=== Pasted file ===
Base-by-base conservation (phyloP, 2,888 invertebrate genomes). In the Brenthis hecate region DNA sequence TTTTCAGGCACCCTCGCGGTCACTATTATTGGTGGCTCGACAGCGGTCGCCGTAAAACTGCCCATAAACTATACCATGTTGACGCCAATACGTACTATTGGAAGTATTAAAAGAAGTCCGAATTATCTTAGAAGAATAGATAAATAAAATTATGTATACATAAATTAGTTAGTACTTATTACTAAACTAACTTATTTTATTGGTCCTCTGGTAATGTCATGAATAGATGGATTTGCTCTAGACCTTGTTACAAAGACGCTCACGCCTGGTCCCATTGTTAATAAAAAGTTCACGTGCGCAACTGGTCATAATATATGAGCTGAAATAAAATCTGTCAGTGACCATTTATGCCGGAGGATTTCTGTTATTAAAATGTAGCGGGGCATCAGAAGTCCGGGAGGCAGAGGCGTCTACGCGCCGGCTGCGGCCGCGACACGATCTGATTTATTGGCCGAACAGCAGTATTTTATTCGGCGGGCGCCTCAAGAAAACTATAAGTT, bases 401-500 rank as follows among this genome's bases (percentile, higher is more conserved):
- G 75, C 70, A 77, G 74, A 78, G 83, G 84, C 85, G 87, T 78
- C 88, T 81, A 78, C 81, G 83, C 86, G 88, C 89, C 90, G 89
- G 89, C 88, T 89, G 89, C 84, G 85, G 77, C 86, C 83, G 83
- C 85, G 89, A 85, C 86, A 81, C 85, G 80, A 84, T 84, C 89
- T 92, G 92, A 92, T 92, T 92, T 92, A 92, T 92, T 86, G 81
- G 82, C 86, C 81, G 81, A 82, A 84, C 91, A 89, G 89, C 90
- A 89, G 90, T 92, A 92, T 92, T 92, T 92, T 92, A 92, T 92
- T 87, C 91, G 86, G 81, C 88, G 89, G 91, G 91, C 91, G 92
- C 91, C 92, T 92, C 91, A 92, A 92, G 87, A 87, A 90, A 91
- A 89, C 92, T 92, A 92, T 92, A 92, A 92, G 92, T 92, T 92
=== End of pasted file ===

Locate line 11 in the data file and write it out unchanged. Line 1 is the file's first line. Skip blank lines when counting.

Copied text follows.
- A 89, C 92, T 92, A 92, T 92, A 92, A 92, G 92, T 92, T 92